It has created unimagined opportunity and wealth and it is inconceivable that this evolution will falter, though its tremendous, relentless pace may.
Information technology has created a world without boundaries, or at least a layer in our world where the age-old limits of geography and nationalism — and decency too — have been consigned to history.
It has changed commerce and work utterly and it has redefined individual privacy.
It has challenged that precious right in a terrible, destructive way never imagined even a decade ago.
That great advance inevitably has a downside and we reported on one of its most dramatic, intrusive and unacceptable ones yesterday morning and this morning.
Photographs of at least 40 girls, presumably boys too, and mainly from Cork — some as young as 13 — have been hijacked from perfectly innocent social media sites.
These innocuous pictures have been stolen and doctored in a most graphic and theatening way and posted on a website promoting child pornography.
All of those pictures, even the ones that have not been modifed, have had the most aggressive and vile captions attached, some suggesting she’s-asking-for-it responses that are little different from rape.
The story, first aired on Neil Prenderville’s RedFM radio programme, detailed how some of these photographs have been taken secretly in public places by individuals unknown to the subjects — sniper photographs to coin a phrase.
That those who take these images to defile and post on the web’s darkest side suggests a detachment, a cold remove and exploitation, from anything that could be regarded as normal that it must be confronted.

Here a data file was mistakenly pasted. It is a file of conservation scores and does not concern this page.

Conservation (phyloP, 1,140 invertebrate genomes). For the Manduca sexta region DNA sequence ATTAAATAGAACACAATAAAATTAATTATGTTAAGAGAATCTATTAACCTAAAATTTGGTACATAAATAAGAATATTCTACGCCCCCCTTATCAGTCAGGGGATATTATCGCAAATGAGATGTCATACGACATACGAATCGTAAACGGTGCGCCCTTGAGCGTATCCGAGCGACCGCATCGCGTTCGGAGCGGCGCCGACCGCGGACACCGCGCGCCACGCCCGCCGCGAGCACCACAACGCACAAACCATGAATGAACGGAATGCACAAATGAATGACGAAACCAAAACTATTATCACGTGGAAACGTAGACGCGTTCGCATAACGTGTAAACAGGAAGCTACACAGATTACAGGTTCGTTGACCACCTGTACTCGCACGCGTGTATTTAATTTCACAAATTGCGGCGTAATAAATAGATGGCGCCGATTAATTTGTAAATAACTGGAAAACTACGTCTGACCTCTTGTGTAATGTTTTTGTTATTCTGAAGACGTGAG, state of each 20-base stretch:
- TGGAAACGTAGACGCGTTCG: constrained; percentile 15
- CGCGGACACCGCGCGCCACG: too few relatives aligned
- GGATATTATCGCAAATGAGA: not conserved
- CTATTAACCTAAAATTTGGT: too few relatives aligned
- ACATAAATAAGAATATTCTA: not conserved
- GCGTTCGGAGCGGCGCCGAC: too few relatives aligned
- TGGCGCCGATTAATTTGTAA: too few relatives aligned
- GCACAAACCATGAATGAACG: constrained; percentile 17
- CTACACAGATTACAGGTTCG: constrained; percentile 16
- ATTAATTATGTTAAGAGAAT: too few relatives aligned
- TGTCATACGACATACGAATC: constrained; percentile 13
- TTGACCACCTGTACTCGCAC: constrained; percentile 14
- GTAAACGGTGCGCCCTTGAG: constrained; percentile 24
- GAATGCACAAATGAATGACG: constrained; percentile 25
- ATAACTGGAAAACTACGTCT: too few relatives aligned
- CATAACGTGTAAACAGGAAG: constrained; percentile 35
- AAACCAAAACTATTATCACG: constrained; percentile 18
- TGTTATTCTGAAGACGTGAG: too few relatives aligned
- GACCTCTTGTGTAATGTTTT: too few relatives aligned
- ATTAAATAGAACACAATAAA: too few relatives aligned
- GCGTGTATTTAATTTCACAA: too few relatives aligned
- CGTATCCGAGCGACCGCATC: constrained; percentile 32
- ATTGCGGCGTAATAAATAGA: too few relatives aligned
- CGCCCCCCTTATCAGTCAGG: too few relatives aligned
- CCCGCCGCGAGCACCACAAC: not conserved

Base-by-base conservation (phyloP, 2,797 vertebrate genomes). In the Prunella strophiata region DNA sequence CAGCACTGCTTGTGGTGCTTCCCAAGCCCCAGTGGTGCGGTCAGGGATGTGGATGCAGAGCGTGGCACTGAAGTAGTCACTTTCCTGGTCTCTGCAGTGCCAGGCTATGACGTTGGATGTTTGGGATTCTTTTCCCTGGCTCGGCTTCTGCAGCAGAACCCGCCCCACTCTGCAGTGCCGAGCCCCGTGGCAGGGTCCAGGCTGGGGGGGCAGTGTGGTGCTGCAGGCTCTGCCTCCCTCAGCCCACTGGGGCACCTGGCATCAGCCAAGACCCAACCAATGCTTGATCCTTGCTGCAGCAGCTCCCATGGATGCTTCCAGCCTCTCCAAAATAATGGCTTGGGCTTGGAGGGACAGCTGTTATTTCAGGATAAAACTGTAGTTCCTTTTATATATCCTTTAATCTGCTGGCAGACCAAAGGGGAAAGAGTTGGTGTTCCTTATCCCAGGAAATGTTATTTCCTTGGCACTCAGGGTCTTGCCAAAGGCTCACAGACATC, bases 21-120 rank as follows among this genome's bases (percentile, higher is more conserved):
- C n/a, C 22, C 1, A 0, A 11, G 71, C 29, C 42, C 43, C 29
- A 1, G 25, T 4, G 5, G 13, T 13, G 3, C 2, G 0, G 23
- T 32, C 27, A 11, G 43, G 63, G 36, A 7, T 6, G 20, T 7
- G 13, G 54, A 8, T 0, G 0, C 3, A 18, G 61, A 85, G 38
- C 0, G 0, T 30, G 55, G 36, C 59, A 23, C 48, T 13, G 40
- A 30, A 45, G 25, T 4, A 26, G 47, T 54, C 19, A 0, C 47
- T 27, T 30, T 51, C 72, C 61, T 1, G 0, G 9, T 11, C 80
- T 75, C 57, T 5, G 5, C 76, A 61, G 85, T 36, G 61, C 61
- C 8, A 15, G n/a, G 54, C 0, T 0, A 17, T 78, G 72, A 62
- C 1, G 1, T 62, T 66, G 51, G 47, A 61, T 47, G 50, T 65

That one of the victims, now almost 20 but a 13-year-old in the hijacked pictures, warned that older pictures of her were ignored and that internet traffic concentrated on pictures of her as a child adds even more urgency to that obligation.
But how? How can we explain to a young woman or a young man that images of them have been stolen, defiled, and posted on the web, but that there there is little enough that can be easily done?
There can hardly be a better example of the web’s power and our ultimate inability to control it. Its universality is also its greatest threat.
A recent report on An Garda Síochána suggested that the force was so under-resourced that the majority of computer files on suspected white-collar crime were not reviewed so prosecutions were limited.
Cases involving pornographic images online were dismissed because of inordinate delay in assessing computer hard drives by gardaí. Everyone will agree, especially the gardaí, that this is unacceptable.
There are free speech and censorship issues too, issues that at this point in the conversation often provoke a helpless shrug and a legitimate question — what can we do to protect our children and ourselves from those who so misuse the web?
There is no obvious solution but if we could, almost 50 years ago, put a man on the moon then it is hard to think that a tiny minority of predatory pornographers could defy a concerted international effort to put them out of business.